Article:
Worse, he had a setback in Week 10, and while it's not all the way back to square one, it's not good. The Bills have struggled to stay healthy all around this season, meaning Doug Marrone has barely gotten a look at what appears to be an improving offense in whole. Marrone insisted to the Bills official site that it wasn't the ankle that kept him from working Spiller more, but that would imply he doesn't know how to deploy his best asset. I'll stay positive.
Spiller is going to be a risky play if he's back in Week 11. There's the question of how many touches he'll get on top of how healthy he is. His function was the problem when he returned to quickly, so it's hard to do more than wait and see. Practice may not give us much more clarity, so Fred Jackson becomes a decent flex option and Tashard Choice could be a deeper option.
INJURY: sprained ankle
OUTLOOK: expected to play Week 11 (Thursday)
"Play" and "start" get overused in NFL analysis. We have better data now than just who was on the field at the start of the game. We have snap counts, participation, All-22 and, soon, sensor output like location and speed. So saying that Trent Richardson is likely to play Thursday isn't that instructive.
Richardson played on Sunday, but not much. He took a handful of carries, showed nothing and was relegated to the bench for much of the game. Some of that may well have been his ankle holding him back. While the Colts continue to try to distract from their own report of a sprain, sources tell me that Richardson wasn't as sure he could play on Sunday as he'd let on.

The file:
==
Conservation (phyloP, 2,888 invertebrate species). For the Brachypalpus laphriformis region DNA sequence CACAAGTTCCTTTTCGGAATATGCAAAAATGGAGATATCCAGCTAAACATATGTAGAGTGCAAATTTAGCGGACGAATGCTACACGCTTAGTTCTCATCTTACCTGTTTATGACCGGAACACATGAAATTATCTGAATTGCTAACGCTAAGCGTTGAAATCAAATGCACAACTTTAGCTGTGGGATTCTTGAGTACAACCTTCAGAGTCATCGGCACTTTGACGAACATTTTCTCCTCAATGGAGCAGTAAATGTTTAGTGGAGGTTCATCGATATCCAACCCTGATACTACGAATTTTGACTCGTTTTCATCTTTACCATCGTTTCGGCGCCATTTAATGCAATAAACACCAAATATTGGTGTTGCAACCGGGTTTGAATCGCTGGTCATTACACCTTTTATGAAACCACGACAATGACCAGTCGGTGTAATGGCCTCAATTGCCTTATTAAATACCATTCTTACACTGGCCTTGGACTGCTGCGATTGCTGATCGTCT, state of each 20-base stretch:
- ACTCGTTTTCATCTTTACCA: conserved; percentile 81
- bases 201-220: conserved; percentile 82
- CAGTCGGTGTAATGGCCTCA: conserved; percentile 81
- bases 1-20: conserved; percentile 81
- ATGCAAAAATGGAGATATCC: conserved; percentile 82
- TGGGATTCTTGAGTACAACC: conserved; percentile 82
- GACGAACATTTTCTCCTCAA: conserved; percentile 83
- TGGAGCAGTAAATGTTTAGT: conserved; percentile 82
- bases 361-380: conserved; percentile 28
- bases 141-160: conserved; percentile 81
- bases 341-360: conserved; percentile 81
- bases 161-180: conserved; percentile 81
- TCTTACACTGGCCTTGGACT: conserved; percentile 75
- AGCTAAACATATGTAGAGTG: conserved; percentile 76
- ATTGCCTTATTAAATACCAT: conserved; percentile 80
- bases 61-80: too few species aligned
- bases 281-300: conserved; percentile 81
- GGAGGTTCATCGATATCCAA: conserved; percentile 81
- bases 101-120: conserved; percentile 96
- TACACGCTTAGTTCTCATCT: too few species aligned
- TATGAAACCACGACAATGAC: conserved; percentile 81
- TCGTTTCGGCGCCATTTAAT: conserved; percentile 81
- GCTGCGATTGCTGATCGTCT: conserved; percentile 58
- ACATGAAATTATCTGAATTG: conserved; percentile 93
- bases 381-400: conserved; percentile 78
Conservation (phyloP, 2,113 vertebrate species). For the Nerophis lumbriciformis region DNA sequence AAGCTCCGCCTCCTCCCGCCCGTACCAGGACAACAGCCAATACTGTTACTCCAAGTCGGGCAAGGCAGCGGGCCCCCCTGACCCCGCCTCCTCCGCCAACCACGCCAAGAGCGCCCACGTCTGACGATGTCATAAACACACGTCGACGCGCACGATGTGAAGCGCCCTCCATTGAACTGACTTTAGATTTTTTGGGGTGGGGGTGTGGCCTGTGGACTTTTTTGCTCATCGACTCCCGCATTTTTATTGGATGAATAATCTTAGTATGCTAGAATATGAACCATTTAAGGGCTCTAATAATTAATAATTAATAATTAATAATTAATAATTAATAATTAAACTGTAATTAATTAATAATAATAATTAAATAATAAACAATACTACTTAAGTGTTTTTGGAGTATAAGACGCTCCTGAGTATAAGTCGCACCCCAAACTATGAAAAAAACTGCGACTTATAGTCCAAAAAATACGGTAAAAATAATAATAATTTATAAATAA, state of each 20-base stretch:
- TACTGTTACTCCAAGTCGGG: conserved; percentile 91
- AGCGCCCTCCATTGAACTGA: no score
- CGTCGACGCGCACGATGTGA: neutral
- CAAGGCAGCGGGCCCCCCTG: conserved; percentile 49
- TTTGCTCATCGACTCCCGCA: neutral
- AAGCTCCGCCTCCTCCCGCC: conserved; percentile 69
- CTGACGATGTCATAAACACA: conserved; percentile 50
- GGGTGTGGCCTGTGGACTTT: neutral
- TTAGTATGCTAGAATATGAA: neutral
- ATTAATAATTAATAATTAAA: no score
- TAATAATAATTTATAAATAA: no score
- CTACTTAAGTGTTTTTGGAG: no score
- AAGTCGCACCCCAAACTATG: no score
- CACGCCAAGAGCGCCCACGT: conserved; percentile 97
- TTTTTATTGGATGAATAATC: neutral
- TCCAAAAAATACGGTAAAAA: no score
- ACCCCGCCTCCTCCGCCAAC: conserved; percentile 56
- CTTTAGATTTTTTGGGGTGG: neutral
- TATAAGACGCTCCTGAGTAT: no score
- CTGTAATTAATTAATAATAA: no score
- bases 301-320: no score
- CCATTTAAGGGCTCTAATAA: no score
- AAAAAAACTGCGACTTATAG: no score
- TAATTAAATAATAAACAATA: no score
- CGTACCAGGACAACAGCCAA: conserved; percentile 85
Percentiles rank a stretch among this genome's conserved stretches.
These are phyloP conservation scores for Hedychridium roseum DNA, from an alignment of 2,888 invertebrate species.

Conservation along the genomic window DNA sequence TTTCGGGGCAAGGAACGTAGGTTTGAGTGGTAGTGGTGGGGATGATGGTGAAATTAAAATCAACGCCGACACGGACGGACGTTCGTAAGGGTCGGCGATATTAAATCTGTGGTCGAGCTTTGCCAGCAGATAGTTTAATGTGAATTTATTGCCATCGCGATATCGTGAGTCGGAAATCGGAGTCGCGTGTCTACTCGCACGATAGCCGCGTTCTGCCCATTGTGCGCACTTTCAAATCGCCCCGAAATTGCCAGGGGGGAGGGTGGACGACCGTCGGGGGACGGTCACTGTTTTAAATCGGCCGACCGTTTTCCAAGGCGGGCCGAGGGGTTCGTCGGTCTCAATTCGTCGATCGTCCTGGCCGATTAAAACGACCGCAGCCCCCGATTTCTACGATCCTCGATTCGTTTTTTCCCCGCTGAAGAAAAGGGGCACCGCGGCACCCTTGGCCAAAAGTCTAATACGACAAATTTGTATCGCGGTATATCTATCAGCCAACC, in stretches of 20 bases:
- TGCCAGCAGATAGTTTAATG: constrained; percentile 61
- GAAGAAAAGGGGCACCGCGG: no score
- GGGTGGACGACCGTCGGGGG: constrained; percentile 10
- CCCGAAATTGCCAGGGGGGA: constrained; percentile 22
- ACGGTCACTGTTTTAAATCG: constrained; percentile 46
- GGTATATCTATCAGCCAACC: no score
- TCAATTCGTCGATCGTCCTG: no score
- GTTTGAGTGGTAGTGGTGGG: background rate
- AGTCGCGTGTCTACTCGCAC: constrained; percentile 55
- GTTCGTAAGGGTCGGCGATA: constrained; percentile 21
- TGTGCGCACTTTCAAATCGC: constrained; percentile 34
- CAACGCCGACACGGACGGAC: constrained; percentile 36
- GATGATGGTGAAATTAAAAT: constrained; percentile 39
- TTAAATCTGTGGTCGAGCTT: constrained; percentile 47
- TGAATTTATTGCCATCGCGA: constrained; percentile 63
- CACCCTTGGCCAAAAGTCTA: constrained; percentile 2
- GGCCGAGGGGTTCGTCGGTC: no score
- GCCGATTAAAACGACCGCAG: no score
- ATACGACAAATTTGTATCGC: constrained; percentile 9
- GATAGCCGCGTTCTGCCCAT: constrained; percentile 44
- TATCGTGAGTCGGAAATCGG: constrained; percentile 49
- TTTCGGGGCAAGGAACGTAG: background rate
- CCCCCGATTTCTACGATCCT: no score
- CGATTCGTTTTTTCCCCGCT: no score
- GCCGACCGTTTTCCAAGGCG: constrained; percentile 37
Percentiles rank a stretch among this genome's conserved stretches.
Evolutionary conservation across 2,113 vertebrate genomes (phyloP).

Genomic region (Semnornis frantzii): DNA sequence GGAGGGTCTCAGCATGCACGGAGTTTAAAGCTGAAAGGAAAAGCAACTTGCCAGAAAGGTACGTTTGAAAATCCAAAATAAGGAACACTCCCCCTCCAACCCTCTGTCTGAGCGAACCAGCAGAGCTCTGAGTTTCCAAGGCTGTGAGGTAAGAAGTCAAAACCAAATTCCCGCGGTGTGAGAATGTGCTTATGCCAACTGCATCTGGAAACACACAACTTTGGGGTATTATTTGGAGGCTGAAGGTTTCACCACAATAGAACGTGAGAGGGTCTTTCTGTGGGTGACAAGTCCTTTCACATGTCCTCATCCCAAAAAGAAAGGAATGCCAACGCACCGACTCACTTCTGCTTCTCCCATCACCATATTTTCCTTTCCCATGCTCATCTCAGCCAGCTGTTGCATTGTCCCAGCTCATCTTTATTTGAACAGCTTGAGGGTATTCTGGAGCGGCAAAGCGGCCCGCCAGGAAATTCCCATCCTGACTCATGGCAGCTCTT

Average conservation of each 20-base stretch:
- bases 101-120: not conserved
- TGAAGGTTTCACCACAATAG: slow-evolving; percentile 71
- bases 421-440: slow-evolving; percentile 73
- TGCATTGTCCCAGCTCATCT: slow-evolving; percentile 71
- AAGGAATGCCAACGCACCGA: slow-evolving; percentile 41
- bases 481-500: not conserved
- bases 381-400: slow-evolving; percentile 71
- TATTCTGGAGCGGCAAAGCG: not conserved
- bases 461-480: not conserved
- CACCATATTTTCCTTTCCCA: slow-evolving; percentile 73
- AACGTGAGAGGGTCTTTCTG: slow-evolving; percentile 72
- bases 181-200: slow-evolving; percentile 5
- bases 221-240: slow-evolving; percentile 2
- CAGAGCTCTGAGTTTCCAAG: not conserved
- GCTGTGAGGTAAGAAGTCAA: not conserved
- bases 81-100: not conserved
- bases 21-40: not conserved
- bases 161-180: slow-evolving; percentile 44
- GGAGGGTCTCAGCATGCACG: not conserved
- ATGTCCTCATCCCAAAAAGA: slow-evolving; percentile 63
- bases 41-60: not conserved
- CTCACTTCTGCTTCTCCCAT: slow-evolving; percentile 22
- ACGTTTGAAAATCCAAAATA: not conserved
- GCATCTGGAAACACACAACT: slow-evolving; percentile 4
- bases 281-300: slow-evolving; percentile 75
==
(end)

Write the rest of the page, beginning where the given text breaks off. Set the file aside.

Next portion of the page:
With a short week leading up to a division game, Richardson won't have as much time to heal. Pair that with an offense that seems ill-suited for him and that has made no adjustments to him, and Richardson is a tough start in any format. Until the Colts fix their line issues, Richardson just has no shot. The long week after Thursday's game might be their last hope.
Mike James: Late word from Tampa is that Mike James has an ankle fracture. Unless later tests show it is a simple fibula fracture, James' season is done. That pushes the Bucs even further down their depth chart, perhaps to Brian Leonard. If you believe some of James' success was system—and Leonard's decent night on Monday indicates maybe it was—then Leonard isn't a bad pickup.
Dez Bryant: Bryant's back issue isn't a disc, but a facet joint. Without getting into technicalities, that's neither better nor worse, but knowing the specific problem allows for specific management. The key now is maintenance for function, and the Cowboys have been good at that with Bryant and others.
Randall Cobb: Cobb can't practice for a couple of more weeks, but sources tell me all signs point to Cobb returning as planned at the eight-week mark. That's a bit late for most fantasy leagues, but I'm sure Aaron Rodgers (or Scott Tolzien!) will be happy to see him back.
Roddy White: White was on the field for almost every offensive snap. Better, there's no reports of any issues with swelling or pain after the game. The medical staff will keep a close eye on this, but it appears that he's healed up from both the hamstring and ankle issues. The downside now is the lack of targets that came his way in his first week back.
Kenny Vaccaro: Vaccaro showed why the NFL was adamant about knee pads. It's not just to protect knees, but the knee-to-helmet hits like what Vaccaro suffered are dulled somewhat. Vaccaro's concussion was clear, but there was a great response. The official on the sidelines immediately called for the medical staff and made some gesture. I'd be very curious to see who or what he was signaling. The Saints are being cautious and say Vaccaro will miss at least the next game.